Day 11 - Wed 19 April 06
Phew what a day! The hotel was quite noisy overnight - I think one of the guests had cystitis, as I could hear him groaning as he pee'd, and the toilet was quite a way from my room. I was up at just gone 6am, and out on the streets by 06:20. The walk up to the car hire place was a long one, and a lot of it was up hill. I got there by 07:30 and collected the car with no problems. It's a big old American lump of a car, well in fact it's a big new American car, as it only has 989 miles on the clock - I'm going to add a few to that!
It took ages to get out of El Paso mainly due to the urban sprawl, and the lack of any road signs. Only the good advice of the car rental people got me out in one piece. It was a desolate drive across semi desert towards the Carlsbad Caverns, and on my way I got stopped by border patrol and had my passport checked.
The Carlsbad Caverns are excellent, there's even a lift down to the "Big Room" to save your feet (or time), and the Big Room is big, it's like no other cave I've been in. Of course each rock formation has it's own name, but unlike Routarua (in New Zealand) nothing with "devil" in it. I took a load of photo's and got chatting to a 'park' ranger, he told me that the cave wasn't carved by water, it was created by acid eating the rock away. I guess that's why it's so big.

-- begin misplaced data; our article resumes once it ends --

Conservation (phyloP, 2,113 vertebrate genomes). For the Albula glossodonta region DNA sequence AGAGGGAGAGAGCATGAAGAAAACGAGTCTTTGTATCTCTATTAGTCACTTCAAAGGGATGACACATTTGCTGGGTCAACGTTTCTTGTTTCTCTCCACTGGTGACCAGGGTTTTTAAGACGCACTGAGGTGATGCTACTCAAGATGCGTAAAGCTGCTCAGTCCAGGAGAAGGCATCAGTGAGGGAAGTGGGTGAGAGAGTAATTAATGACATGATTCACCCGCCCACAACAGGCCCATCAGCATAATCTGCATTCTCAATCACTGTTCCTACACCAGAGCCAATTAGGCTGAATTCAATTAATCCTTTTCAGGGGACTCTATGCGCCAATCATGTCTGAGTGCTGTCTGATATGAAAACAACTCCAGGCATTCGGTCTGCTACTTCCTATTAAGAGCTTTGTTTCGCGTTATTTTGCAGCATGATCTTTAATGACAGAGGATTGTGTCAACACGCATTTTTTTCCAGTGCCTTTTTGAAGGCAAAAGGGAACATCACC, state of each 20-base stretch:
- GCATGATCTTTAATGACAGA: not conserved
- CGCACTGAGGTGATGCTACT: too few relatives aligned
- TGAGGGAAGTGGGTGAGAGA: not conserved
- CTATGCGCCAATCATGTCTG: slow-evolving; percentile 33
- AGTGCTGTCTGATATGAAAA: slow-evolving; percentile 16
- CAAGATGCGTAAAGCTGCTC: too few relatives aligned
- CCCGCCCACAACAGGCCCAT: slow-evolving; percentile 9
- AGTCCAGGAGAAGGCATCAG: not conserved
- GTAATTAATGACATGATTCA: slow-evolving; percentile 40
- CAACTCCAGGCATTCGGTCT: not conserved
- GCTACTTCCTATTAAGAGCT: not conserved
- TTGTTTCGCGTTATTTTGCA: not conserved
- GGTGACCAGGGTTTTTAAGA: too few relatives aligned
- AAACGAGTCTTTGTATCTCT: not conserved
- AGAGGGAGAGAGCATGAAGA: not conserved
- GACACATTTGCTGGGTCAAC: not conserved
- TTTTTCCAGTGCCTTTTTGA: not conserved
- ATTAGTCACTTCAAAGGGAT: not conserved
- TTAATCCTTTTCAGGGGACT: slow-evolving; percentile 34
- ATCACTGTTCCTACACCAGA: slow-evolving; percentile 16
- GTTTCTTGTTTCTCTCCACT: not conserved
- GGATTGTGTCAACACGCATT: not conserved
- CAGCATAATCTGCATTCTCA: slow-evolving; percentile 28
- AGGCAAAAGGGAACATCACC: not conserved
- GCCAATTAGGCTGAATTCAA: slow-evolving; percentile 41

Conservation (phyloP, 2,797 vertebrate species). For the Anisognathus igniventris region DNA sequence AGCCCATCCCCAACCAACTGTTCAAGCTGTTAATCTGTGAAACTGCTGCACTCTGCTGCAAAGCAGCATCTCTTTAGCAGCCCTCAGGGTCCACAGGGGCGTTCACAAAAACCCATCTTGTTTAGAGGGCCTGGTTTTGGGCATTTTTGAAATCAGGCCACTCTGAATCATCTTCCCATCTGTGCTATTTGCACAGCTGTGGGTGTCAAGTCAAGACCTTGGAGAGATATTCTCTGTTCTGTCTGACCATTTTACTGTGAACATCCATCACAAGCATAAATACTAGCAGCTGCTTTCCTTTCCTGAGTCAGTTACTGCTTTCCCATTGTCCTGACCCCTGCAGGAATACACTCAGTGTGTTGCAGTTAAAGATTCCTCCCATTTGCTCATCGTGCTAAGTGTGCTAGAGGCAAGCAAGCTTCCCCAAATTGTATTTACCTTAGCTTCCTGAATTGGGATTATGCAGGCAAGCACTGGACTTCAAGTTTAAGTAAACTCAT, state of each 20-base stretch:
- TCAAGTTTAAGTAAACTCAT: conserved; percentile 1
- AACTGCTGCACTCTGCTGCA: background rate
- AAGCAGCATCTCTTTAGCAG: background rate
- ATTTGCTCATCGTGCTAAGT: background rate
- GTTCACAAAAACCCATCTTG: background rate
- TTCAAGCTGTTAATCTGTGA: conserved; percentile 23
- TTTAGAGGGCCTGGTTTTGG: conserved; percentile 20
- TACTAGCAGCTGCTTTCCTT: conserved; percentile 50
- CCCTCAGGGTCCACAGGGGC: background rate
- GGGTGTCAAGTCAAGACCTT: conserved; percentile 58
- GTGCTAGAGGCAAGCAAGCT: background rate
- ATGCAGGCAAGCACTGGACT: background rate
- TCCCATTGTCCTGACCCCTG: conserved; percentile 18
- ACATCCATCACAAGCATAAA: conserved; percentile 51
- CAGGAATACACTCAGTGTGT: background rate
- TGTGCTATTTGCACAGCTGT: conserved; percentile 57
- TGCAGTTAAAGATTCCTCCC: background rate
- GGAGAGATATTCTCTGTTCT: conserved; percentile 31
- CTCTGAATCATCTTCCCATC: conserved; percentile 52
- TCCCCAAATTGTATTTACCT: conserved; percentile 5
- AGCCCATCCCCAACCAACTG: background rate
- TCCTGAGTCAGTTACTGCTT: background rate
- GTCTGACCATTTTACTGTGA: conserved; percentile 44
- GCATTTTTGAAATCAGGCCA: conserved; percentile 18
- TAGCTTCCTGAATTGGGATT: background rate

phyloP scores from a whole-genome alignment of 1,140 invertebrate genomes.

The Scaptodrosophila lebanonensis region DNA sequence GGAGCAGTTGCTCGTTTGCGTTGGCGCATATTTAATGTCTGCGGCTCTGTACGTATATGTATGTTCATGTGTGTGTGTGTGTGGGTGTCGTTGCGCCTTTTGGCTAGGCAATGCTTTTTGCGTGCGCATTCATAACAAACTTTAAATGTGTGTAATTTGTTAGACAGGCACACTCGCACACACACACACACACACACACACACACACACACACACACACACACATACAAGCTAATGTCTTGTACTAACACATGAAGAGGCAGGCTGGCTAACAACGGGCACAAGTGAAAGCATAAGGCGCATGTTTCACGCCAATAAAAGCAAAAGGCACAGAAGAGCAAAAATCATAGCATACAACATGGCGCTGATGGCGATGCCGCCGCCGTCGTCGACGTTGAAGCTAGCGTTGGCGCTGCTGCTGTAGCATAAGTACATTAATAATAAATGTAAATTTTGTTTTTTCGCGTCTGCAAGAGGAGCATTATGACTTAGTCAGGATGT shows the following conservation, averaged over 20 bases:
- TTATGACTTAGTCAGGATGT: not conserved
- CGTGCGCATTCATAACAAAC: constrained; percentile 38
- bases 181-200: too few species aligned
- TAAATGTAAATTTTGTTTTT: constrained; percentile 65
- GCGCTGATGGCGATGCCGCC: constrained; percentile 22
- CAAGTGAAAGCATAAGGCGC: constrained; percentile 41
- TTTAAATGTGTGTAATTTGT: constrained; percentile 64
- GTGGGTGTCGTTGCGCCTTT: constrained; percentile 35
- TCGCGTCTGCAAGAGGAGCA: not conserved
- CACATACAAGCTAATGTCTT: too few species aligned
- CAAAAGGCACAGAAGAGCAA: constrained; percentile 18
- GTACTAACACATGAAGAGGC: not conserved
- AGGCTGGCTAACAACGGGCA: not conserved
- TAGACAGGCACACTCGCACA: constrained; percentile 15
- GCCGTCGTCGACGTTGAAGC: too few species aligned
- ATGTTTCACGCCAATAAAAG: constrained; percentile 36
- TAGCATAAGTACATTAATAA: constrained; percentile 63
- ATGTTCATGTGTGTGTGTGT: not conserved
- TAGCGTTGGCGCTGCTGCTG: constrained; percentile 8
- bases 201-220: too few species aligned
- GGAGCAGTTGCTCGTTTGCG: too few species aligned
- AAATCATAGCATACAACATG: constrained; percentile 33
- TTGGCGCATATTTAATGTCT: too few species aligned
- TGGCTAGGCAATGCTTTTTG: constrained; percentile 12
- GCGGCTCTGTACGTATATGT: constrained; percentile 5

From Carlsbad it was back across the mountains, which was very interesting. It started out on a high plateaux with a low scrub covering, but then changed to a tree lined valley called the Lincoln Forest. Almost like a hidden world. After that there was a huge drop down to the flat plain, with tantalising views of white sands. I think the forest was at 8000 feet, and the drop down was over 4000 feet, enough to make my ears pop.
Then there was the drive over to White Sands, which was a bit of a surprise. I was expecting flatness, but its a series of dunes that are moving across the flat plain at about 30 meters a year. The contrast between the desert floor and the dunes is so distinct, it's like a line has been drawn, but that line is moving every so slowly. Out on the dunes there's a whole lot of silence. Also the dunes are not made up of sand, but rather tiny gypsum particles all of the same sort of size, so when you disturb it (by walking over it) it's like the grains in an egg timer.
I ran up the dunes to take some photos. On the leading edge there are quite a few plants, but further back it's quite sterile. After the tarmac runs out, they just use a plough to create the road from the gypsum. It's so white.
Then it was another haul over the mountains through Indian country (complete with Casino) to Roswell. Almost 500 miles in one day. I found my hotel with no issues and nipped across the road to eat at Arbies.
NextView my route through the USA here